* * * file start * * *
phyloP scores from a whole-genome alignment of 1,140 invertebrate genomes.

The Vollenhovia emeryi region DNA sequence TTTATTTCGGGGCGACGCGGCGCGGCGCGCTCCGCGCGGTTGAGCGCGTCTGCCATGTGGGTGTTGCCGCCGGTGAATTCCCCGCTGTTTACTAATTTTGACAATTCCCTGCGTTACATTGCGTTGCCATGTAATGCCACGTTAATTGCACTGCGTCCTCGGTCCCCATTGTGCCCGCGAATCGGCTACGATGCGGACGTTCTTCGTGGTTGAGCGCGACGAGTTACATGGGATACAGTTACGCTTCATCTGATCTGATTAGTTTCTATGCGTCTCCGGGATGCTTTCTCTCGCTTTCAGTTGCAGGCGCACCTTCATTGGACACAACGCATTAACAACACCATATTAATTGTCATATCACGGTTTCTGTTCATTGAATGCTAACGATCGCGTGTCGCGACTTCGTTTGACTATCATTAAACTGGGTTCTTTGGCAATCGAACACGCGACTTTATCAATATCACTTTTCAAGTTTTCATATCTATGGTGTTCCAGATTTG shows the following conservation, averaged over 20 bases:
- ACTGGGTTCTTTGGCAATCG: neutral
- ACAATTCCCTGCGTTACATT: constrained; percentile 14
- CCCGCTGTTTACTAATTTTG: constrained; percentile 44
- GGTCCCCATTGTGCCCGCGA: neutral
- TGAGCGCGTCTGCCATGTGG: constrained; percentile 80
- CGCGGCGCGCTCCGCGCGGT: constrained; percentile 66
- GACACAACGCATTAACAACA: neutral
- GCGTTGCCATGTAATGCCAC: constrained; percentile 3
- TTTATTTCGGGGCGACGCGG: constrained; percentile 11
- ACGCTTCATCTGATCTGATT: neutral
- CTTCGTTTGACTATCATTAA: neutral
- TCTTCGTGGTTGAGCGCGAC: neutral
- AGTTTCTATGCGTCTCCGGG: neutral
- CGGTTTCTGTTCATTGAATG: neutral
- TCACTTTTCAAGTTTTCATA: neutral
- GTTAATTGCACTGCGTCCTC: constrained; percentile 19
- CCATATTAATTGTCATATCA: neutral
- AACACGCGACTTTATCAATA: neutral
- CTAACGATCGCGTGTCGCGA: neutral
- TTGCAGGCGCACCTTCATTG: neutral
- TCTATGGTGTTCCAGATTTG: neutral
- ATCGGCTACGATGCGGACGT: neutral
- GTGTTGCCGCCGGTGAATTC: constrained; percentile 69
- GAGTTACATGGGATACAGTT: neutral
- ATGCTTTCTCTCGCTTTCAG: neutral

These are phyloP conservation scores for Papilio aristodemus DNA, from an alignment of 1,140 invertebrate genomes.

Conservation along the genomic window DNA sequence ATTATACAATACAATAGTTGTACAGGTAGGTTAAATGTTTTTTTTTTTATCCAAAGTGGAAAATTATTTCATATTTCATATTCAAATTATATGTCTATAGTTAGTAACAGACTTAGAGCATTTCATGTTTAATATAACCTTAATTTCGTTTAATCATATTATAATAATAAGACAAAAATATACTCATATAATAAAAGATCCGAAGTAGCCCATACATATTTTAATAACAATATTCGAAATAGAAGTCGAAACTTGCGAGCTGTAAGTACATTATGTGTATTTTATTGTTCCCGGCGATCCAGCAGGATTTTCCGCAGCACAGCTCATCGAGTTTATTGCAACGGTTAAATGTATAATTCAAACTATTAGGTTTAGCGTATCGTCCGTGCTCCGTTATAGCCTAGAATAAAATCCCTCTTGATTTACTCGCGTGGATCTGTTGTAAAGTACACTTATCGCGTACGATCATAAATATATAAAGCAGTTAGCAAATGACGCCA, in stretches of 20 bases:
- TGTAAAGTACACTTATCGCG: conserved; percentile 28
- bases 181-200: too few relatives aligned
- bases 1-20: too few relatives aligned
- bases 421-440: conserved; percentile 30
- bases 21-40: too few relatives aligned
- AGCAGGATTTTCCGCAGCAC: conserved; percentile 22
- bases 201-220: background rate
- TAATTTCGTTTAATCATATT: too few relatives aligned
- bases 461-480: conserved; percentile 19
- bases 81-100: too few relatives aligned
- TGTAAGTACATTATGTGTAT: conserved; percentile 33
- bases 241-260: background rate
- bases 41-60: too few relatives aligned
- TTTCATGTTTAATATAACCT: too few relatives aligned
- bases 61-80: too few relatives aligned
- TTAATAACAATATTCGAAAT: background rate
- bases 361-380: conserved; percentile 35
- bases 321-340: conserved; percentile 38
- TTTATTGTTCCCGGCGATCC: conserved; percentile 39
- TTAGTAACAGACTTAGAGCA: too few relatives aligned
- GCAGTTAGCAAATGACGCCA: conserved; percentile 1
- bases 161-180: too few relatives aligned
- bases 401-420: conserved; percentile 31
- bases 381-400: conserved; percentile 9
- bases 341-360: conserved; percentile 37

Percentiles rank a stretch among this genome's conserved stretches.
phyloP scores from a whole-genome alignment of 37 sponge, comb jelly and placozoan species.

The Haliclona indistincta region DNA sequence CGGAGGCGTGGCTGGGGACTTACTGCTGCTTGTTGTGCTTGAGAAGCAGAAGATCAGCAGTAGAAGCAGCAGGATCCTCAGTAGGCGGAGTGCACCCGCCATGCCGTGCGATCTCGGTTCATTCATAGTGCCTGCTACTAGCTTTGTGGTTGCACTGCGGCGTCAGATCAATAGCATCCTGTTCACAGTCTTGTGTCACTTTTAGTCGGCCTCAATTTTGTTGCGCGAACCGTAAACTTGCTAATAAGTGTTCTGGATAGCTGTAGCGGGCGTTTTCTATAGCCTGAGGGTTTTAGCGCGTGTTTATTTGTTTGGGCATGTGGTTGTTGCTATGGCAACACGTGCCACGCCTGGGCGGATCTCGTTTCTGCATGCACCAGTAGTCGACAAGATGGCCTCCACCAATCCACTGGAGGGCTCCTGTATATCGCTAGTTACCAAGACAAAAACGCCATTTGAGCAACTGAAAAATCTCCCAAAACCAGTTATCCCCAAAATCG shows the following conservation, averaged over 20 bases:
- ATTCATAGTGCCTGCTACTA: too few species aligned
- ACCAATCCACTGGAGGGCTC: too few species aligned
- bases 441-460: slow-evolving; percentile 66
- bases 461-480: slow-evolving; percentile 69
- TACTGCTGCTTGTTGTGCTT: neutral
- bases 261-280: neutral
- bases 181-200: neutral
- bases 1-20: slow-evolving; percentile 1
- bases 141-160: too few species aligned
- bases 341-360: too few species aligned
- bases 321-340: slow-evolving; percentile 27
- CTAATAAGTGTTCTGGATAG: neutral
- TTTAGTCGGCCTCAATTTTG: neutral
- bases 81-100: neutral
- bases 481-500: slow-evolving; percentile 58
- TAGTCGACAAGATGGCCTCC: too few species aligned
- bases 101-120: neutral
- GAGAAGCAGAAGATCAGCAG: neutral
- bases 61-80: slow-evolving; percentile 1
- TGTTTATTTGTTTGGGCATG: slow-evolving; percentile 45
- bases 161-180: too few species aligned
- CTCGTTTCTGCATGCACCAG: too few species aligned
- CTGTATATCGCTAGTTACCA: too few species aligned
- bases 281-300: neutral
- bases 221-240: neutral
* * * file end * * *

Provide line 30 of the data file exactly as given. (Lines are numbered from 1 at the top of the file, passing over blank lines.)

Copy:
- TGTAAAGTACACTTATCGCG: conserved; percentile 28